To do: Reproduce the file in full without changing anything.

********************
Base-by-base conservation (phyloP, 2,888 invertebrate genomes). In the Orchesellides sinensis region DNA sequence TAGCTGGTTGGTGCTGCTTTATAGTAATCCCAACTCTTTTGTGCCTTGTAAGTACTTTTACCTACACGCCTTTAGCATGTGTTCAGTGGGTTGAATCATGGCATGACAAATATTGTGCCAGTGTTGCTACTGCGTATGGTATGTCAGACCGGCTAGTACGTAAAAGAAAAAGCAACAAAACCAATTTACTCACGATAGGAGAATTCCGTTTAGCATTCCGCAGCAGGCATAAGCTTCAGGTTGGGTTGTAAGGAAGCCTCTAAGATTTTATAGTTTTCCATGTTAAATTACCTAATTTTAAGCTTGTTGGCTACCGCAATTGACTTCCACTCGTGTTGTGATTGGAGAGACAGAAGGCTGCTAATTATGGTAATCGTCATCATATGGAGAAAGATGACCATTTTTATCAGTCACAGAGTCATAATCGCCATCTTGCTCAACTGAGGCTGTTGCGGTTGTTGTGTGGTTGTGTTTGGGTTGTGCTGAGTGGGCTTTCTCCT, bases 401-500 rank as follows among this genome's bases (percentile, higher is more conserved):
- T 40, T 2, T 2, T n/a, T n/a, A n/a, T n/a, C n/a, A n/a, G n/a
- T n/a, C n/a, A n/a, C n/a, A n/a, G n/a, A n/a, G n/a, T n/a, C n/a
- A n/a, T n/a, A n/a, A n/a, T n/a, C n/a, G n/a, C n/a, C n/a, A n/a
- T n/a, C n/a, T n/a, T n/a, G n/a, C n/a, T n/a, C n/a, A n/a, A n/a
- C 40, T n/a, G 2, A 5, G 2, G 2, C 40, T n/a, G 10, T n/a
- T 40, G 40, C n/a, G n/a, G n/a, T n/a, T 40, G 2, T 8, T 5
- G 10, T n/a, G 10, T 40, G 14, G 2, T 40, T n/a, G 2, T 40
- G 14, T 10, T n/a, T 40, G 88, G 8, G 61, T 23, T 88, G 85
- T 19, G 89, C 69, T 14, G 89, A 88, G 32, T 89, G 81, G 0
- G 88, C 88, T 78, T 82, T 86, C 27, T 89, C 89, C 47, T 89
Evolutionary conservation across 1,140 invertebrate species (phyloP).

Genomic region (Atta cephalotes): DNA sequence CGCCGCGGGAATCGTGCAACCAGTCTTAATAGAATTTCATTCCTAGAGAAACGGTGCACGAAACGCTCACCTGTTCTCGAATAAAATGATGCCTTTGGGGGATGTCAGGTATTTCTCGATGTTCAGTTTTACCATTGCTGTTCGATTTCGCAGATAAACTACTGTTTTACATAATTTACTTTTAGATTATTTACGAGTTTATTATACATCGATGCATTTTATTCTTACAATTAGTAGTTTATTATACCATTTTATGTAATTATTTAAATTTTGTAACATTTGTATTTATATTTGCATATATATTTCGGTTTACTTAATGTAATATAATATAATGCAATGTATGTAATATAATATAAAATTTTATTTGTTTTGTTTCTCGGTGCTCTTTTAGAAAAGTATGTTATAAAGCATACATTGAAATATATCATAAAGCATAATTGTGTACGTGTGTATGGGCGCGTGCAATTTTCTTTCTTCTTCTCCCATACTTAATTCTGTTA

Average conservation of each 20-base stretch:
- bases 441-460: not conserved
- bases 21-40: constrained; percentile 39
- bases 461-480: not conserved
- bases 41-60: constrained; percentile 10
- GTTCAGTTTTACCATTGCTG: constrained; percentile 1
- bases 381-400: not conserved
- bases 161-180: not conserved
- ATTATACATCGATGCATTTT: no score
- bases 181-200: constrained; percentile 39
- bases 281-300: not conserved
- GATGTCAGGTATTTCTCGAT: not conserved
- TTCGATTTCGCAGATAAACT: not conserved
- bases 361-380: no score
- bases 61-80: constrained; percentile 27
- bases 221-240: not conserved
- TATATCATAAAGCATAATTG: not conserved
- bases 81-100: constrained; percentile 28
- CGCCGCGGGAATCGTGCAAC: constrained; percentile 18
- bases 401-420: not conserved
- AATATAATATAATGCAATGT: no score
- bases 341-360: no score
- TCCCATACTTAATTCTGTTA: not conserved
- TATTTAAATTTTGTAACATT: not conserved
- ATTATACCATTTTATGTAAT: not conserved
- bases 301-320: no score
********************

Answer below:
Base-by-base conservation (phyloP, 2,888 invertebrate genomes). In the Orchesellides sinensis region DNA sequence TAGCTGGTTGGTGCTGCTTTATAGTAATCCCAACTCTTTTGTGCCTTGTAAGTACTTTTACCTACACGCCTTTAGCATGTGTTCAGTGGGTTGAATCATGGCATGACAAATATTGTGCCAGTGTTGCTACTGCGTATGGTATGTCAGACCGGCTAGTACGTAAAAGAAAAAGCAACAAAACCAATTTACTCACGATAGGAGAATTCCGTTTAGCATTCCGCAGCAGGCATAAGCTTCAGGTTGGGTTGTAAGGAAGCCTCTAAGATTTTATAGTTTTCCATGTTAAATTACCTAATTTTAAGCTTGTTGGCTACCGCAATTGACTTCCACTCGTGTTGTGATTGGAGAGACAGAAGGCTGCTAATTATGGTAATCGTCATCATATGGAGAAAGATGACCATTTTTATCAGTCACAGAGTCATAATCGCCATCTTGCTCAACTGAGGCTGTTGCGGTTGTTGTGTGGTTGTGTTTGGGTTGTGCTGAGTGGGCTTTCTCCT, bases 401-500 rank as follows among this genome's bases (percentile, higher is more conserved):
- T 40, T 2, T 2, T n/a, T n/a, A n/a, T n/a, C n/a, A n/a, G n/a
- T n/a, C n/a, A n/a, C n/a, A n/a, G n/a, A n/a, G n/a, T n/a, C n/a
- A n/a, T n/a, A n/a, A n/a, T n/a, C n/a, G n/a, C n/a, C n/a, A n/a
- T n/a, C n/a, T n/a, T n/a, G n/a, C n/a, T n/a, C n/a, A n/a, A n/a
- C 40, T n/a, G 2, A 5, G 2, G 2, C 40, T n/a, G 10, T n/a
- T 40, G 40, C n/a, G n/a, G n/a, T n/a, T 40, G 2, T 8, T 5
- G 10, T n/a, G 10, T 40, G 14, G 2, T 40, T n/a, G 2, T 40
- G 14, T 10, T n/a, T 40, G 88, G 8, G 61, T 23, T 88, G 85
- T 19, G 89, C 69, T 14, G 89, A 88, G 32, T 89, G 81, G 0
- G 88, C 88, T 78, T 82, T 86, C 27, T 89, C 89, C 47, T 89
Evolutionary conservation across 1,140 invertebrate species (phyloP).

Genomic region (Atta cephalotes): DNA sequence CGCCGCGGGAATCGTGCAACCAGTCTTAATAGAATTTCATTCCTAGAGAAACGGTGCACGAAACGCTCACCTGTTCTCGAATAAAATGATGCCTTTGGGGGATGTCAGGTATTTCTCGATGTTCAGTTTTACCATTGCTGTTCGATTTCGCAGATAAACTACTGTTTTACATAATTTACTTTTAGATTATTTACGAGTTTATTATACATCGATGCATTTTATTCTTACAATTAGTAGTTTATTATACCATTTTATGTAATTATTTAAATTTTGTAACATTTGTATTTATATTTGCATATATATTTCGGTTTACTTAATGTAATATAATATAATGCAATGTATGTAATATAATATAAAATTTTATTTGTTTTGTTTCTCGGTGCTCTTTTAGAAAAGTATGTTATAAAGCATACATTGAAATATATCATAAAGCATAATTGTGTACGTGTGTATGGGCGCGTGCAATTTTCTTTCTTCTTCTCCCATACTTAATTCTGTTA

Average conservation of each 20-base stretch:
- bases 441-460: not conserved
- bases 21-40: constrained; percentile 39
- bases 461-480: not conserved
- bases 41-60: constrained; percentile 10
- GTTCAGTTTTACCATTGCTG: constrained; percentile 1
- bases 381-400: not conserved
- bases 161-180: not conserved
- ATTATACATCGATGCATTTT: no score
- bases 181-200: constrained; percentile 39
- bases 281-300: not conserved
- GATGTCAGGTATTTCTCGAT: not conserved
- TTCGATTTCGCAGATAAACT: not conserved
- bases 361-380: no score
- bases 61-80: constrained; percentile 27
- bases 221-240: not conserved
- TATATCATAAAGCATAATTG: not conserved
- bases 81-100: constrained; percentile 28
- CGCCGCGGGAATCGTGCAAC: constrained; percentile 18
- bases 401-420: not conserved
- AATATAATATAATGCAATGT: no score
- bases 341-360: no score
- TCCCATACTTAATTCTGTTA: not conserved
- TATTTAAATTTTGTAACATT: not conserved
- ATTATACCATTTTATGTAAT: not conserved
- bases 301-320: no score